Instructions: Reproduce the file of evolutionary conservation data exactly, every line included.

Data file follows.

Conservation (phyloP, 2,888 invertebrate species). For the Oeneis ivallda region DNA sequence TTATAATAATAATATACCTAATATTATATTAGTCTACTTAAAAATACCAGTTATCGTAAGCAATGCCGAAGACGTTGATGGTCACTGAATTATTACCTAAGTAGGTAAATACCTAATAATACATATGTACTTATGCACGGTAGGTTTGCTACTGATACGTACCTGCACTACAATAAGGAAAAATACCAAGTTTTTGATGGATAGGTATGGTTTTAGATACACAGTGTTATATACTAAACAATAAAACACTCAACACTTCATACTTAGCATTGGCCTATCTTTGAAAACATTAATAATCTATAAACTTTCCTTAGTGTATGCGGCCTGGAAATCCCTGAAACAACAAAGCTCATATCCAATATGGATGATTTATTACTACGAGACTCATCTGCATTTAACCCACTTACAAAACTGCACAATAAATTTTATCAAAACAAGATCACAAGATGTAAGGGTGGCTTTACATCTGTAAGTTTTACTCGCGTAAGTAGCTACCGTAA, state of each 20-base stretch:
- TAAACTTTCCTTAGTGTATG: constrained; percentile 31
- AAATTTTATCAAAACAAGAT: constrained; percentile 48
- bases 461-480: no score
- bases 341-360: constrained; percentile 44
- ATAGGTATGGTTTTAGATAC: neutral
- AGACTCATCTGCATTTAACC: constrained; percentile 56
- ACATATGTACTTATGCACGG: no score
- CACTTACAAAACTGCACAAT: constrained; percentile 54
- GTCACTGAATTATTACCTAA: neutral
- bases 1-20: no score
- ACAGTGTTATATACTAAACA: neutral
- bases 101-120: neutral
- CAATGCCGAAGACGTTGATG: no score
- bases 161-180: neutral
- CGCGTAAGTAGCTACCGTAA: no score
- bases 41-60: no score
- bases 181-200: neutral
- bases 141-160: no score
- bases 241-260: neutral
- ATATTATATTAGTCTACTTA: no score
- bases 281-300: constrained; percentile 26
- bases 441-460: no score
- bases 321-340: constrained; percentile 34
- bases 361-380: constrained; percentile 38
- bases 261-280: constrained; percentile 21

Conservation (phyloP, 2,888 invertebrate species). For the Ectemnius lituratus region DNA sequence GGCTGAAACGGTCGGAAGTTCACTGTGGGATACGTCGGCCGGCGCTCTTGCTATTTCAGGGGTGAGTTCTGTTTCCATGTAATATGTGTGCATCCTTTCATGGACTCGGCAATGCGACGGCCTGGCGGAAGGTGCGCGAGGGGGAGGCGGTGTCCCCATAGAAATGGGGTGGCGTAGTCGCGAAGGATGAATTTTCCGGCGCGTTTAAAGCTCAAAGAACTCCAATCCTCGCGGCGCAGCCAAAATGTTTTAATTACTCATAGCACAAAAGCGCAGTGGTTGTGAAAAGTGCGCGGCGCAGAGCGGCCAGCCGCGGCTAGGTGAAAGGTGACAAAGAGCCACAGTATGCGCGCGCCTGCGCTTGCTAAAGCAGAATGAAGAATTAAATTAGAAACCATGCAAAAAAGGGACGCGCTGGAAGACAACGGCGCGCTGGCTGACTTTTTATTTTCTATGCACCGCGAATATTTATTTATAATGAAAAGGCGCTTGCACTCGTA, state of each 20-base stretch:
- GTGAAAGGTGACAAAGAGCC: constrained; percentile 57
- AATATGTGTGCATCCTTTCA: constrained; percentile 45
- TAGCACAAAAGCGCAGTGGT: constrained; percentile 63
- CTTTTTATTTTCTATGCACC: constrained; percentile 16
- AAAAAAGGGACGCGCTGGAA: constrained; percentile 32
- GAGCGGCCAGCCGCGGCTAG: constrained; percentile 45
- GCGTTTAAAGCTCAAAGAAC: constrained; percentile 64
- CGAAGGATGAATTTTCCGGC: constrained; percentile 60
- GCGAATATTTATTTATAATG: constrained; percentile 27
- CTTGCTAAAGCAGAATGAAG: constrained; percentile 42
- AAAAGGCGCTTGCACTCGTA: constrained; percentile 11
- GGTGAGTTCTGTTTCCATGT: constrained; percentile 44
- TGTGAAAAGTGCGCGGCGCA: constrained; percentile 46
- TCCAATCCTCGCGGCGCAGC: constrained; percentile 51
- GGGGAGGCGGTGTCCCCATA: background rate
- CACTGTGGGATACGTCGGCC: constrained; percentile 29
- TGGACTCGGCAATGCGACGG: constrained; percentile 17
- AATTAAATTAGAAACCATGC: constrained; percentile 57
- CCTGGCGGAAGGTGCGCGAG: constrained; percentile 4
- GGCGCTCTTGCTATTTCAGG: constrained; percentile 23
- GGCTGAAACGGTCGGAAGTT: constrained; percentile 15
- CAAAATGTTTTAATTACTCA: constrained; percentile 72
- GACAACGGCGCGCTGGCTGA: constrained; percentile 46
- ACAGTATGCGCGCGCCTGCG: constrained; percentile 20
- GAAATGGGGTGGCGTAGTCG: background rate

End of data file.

Conservation (phyloP, 2,888 invertebrate species). For the Oeneis ivallda region DNA sequence TTATAATAATAATATACCTAATATTATATTAGTCTACTTAAAAATACCAGTTATCGTAAGCAATGCCGAAGACGTTGATGGTCACTGAATTATTACCTAAGTAGGTAAATACCTAATAATACATATGTACTTATGCACGGTAGGTTTGCTACTGATACGTACCTGCACTACAATAAGGAAAAATACCAAGTTTTTGATGGATAGGTATGGTTTTAGATACACAGTGTTATATACTAAACAATAAAACACTCAACACTTCATACTTAGCATTGGCCTATCTTTGAAAACATTAATAATCTATAAACTTTCCTTAGTGTATGCGGCCTGGAAATCCCTGAAACAACAAAGCTCATATCCAATATGGATGATTTATTACTACGAGACTCATCTGCATTTAACCCACTTACAAAACTGCACAATAAATTTTATCAAAACAAGATCACAAGATGTAAGGGTGGCTTTACATCTGTAAGTTTTACTCGCGTAAGTAGCTACCGTAA, state of each 20-base stretch:
- TAAACTTTCCTTAGTGTATG: constrained; percentile 31
- AAATTTTATCAAAACAAGAT: constrained; percentile 48
- bases 461-480: no score
- bases 341-360: constrained; percentile 44
- ATAGGTATGGTTTTAGATAC: neutral
- AGACTCATCTGCATTTAACC: constrained; percentile 56
- ACATATGTACTTATGCACGG: no score
- CACTTACAAAACTGCACAAT: constrained; percentile 54
- GTCACTGAATTATTACCTAA: neutral
- bases 1-20: no score
- ACAGTGTTATATACTAAACA: neutral
- bases 101-120: neutral
- CAATGCCGAAGACGTTGATG: no score
- bases 161-180: neutral
- CGCGTAAGTAGCTACCGTAA: no score
- bases 41-60: no score
- bases 181-200: neutral
- bases 141-160: no score
- bases 241-260: neutral
- ATATTATATTAGTCTACTTA: no score
- bases 281-300: constrained; percentile 26
- bases 441-460: no score
- bases 321-340: constrained; percentile 34
- bases 361-380: constrained; percentile 38
- bases 261-280: constrained; percentile 21

Conservation (phyloP, 2,888 invertebrate species). For the Ectemnius lituratus region DNA sequence GGCTGAAACGGTCGGAAGTTCACTGTGGGATACGTCGGCCGGCGCTCTTGCTATTTCAGGGGTGAGTTCTGTTTCCATGTAATATGTGTGCATCCTTTCATGGACTCGGCAATGCGACGGCCTGGCGGAAGGTGCGCGAGGGGGAGGCGGTGTCCCCATAGAAATGGGGTGGCGTAGTCGCGAAGGATGAATTTTCCGGCGCGTTTAAAGCTCAAAGAACTCCAATCCTCGCGGCGCAGCCAAAATGTTTTAATTACTCATAGCACAAAAGCGCAGTGGTTGTGAAAAGTGCGCGGCGCAGAGCGGCCAGCCGCGGCTAGGTGAAAGGTGACAAAGAGCCACAGTATGCGCGCGCCTGCGCTTGCTAAAGCAGAATGAAGAATTAAATTAGAAACCATGCAAAAAAGGGACGCGCTGGAAGACAACGGCGCGCTGGCTGACTTTTTATTTTCTATGCACCGCGAATATTTATTTATAATGAAAAGGCGCTTGCACTCGTA, state of each 20-base stretch:
- GTGAAAGGTGACAAAGAGCC: constrained; percentile 57
- AATATGTGTGCATCCTTTCA: constrained; percentile 45
- TAGCACAAAAGCGCAGTGGT: constrained; percentile 63
- CTTTTTATTTTCTATGCACC: constrained; percentile 16
- AAAAAAGGGACGCGCTGGAA: constrained; percentile 32
- GAGCGGCCAGCCGCGGCTAG: constrained; percentile 45
- GCGTTTAAAGCTCAAAGAAC: constrained; percentile 64
- CGAAGGATGAATTTTCCGGC: constrained; percentile 60
- GCGAATATTTATTTATAATG: constrained; percentile 27
- CTTGCTAAAGCAGAATGAAG: constrained; percentile 42
- AAAAGGCGCTTGCACTCGTA: constrained; percentile 11
- GGTGAGTTCTGTTTCCATGT: constrained; percentile 44
- TGTGAAAAGTGCGCGGCGCA: constrained; percentile 46
- TCCAATCCTCGCGGCGCAGC: constrained; percentile 51
- GGGGAGGCGGTGTCCCCATA: background rate
- CACTGTGGGATACGTCGGCC: constrained; percentile 29
- TGGACTCGGCAATGCGACGG: constrained; percentile 17
- AATTAAATTAGAAACCATGC: constrained; percentile 57
- CCTGGCGGAAGGTGCGCGAG: constrained; percentile 4
- GGCGCTCTTGCTATTTCAGG: constrained; percentile 23
- GGCTGAAACGGTCGGAAGTT: constrained; percentile 15
- CAAAATGTTTTAATTACTCA: constrained; percentile 72
- GACAACGGCGCGCTGGCTGA: constrained; percentile 46
- ACAGTATGCGCGCGCCTGCG: constrained; percentile 20
- GAAATGGGGTGGCGTAGTCG: background rate